Gordon’s interest in the course of events as revealed by his documentary reflects this procedural completeness. Much of 9.79* is concerned with how the doping happened, how it was detected, and how much more widespread it was among the 100m finalists in Seoul in ’88 than Johnson’s banning and villification made it seem. Appearances by various veterans of the era’s doping labs confirm that much was undetectable, and sometimes what was detected was not made public or did not lead to sanctions. Although nothing firm is ever pinned on anyone but Johnson from the time itself and none of the information coalesces into a pointed finger (the threat of libel suits seem to hang over every word one American tester in particular dares to utter), an image of a milieu of rampant unseen use of performance-enhancing drugs is definitely constructed.

Gordon also interviews every one of the race participants, and masterfully allows each and every one to tell their own story while allowing the film to tell the factual one, too. The facts are that the only race participants who never failed a drug test or admitted to drug use in their careers were eventual bronze medalist Calvin Smith of the U.S. (who seems a bit stung by the result still) and marginal competitor Robson da Silva of Brazil (who is unperturbed and happy just to have been there, but then if you were parasailing in Rio like he is shown doing, you’d be fairly laid back about things too).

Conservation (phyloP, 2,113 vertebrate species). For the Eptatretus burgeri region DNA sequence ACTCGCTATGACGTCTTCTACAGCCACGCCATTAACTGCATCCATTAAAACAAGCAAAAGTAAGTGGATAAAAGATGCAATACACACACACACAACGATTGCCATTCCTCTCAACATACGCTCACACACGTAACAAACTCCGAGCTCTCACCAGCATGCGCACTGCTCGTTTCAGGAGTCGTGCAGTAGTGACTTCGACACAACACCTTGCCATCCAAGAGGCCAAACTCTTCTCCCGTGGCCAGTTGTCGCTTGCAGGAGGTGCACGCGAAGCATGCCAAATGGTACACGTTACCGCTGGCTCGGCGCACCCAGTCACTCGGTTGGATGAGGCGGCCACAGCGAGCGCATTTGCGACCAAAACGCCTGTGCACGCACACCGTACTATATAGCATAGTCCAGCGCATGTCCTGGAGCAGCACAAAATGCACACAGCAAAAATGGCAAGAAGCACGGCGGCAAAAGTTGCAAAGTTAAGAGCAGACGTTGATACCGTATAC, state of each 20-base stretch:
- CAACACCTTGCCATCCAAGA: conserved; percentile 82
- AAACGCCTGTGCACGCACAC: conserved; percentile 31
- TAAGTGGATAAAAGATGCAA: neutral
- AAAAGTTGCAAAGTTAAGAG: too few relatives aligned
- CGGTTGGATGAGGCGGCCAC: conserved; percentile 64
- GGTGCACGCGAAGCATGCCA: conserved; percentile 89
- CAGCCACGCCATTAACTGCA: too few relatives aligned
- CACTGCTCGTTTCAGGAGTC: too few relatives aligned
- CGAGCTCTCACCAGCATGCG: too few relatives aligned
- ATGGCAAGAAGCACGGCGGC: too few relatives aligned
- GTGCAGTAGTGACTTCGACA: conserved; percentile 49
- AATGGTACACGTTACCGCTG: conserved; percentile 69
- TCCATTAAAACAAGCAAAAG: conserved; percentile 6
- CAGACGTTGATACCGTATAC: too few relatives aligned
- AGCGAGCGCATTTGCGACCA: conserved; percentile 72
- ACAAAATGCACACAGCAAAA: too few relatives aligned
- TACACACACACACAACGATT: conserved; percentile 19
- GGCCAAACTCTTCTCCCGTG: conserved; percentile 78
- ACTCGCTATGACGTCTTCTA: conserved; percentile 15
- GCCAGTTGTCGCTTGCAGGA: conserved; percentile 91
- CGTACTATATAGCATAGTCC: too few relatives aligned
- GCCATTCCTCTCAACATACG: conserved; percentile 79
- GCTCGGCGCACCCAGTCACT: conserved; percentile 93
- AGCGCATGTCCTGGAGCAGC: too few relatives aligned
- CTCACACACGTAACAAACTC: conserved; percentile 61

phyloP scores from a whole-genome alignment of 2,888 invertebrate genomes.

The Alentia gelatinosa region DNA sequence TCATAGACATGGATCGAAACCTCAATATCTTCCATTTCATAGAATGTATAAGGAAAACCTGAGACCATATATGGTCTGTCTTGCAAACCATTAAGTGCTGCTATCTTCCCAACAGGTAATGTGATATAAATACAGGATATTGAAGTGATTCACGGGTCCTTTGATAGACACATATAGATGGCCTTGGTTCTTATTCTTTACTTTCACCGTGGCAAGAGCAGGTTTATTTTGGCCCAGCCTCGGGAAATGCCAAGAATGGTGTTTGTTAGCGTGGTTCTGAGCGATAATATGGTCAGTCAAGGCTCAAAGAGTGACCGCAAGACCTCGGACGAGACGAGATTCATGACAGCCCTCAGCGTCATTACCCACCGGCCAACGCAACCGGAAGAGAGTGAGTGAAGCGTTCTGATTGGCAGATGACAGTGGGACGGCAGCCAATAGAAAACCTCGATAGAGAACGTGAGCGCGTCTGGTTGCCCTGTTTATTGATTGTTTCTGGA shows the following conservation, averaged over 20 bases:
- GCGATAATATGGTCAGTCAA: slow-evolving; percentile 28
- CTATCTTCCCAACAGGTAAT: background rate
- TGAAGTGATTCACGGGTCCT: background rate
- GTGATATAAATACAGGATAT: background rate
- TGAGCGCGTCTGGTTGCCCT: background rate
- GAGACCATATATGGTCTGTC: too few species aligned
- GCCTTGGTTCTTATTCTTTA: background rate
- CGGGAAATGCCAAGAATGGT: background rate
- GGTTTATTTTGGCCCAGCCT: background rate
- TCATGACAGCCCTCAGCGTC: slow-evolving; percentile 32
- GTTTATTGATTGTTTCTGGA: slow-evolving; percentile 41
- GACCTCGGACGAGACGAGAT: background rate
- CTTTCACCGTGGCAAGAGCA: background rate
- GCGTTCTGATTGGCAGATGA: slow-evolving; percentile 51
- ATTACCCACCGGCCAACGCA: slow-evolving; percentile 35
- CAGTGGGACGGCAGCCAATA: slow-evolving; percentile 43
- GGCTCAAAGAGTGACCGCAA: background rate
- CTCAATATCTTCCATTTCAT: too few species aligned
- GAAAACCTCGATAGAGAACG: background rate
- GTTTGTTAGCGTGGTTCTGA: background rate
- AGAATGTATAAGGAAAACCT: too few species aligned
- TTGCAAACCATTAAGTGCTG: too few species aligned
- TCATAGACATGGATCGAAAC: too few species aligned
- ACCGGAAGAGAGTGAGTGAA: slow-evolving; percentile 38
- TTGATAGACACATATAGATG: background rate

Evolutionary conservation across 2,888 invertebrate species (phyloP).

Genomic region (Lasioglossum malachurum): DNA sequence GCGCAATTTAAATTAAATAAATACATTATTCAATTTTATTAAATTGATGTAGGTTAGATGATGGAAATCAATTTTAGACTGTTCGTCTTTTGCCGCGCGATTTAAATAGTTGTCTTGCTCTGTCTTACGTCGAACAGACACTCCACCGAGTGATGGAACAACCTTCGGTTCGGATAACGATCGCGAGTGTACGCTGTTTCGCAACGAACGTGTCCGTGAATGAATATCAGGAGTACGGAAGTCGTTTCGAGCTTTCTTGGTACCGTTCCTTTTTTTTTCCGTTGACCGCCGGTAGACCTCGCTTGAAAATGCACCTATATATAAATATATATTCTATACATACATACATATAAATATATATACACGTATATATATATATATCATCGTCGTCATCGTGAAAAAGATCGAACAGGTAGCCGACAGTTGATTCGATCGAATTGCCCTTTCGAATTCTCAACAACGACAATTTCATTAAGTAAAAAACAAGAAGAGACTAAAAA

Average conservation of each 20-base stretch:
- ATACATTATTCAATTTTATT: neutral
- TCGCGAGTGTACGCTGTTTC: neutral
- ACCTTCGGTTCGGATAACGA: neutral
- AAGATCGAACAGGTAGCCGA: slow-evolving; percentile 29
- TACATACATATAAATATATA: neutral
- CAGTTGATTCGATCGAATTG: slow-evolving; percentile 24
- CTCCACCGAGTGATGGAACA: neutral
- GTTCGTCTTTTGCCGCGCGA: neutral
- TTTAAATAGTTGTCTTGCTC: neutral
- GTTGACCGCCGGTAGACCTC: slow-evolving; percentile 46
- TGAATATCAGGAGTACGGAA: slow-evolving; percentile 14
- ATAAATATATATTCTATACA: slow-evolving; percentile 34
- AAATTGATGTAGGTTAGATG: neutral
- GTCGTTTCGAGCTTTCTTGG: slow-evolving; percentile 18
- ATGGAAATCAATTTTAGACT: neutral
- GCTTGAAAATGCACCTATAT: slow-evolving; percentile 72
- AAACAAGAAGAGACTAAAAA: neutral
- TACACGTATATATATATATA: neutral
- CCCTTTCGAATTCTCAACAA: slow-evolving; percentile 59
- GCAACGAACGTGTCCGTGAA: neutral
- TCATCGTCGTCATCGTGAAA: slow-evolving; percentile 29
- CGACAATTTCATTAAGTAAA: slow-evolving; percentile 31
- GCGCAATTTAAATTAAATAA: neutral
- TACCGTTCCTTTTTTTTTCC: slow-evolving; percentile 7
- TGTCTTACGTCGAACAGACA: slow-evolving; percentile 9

This includes default golden boy Carl Lewis, who actually failed a test before the Games, but was allowed to participate by the United States Olympic Committee, who shared the persistent dollar signs in his eyes, no doubt. As it was for the race itself, Lewis and Johnson are the main event of 9.79*, and share the spotlight as uneasily as they did in their athletic primes. The more retired and internally-focused Johnson is inconsistent in tone, showing the camera his basement-banished boxes of medals and laurels in snowy suburban Toronto with a mix of defiant pride and mournful regret. He will as soon justify his doping as he will denounce it, and he does both and does not seem to register the contradiction; everyone else did it, so I had to do it, too, to summarize his every thought on the subject. He’ll also float conspiracy theories of sabotage gladly, namely the allegation that a comrade of Lewis’ from his California track club was mysteriously in the test room when Johnson gave his sample and may have tampered with it. Johnson speaks with the lack of caution of someone with nothing to lose, which he is.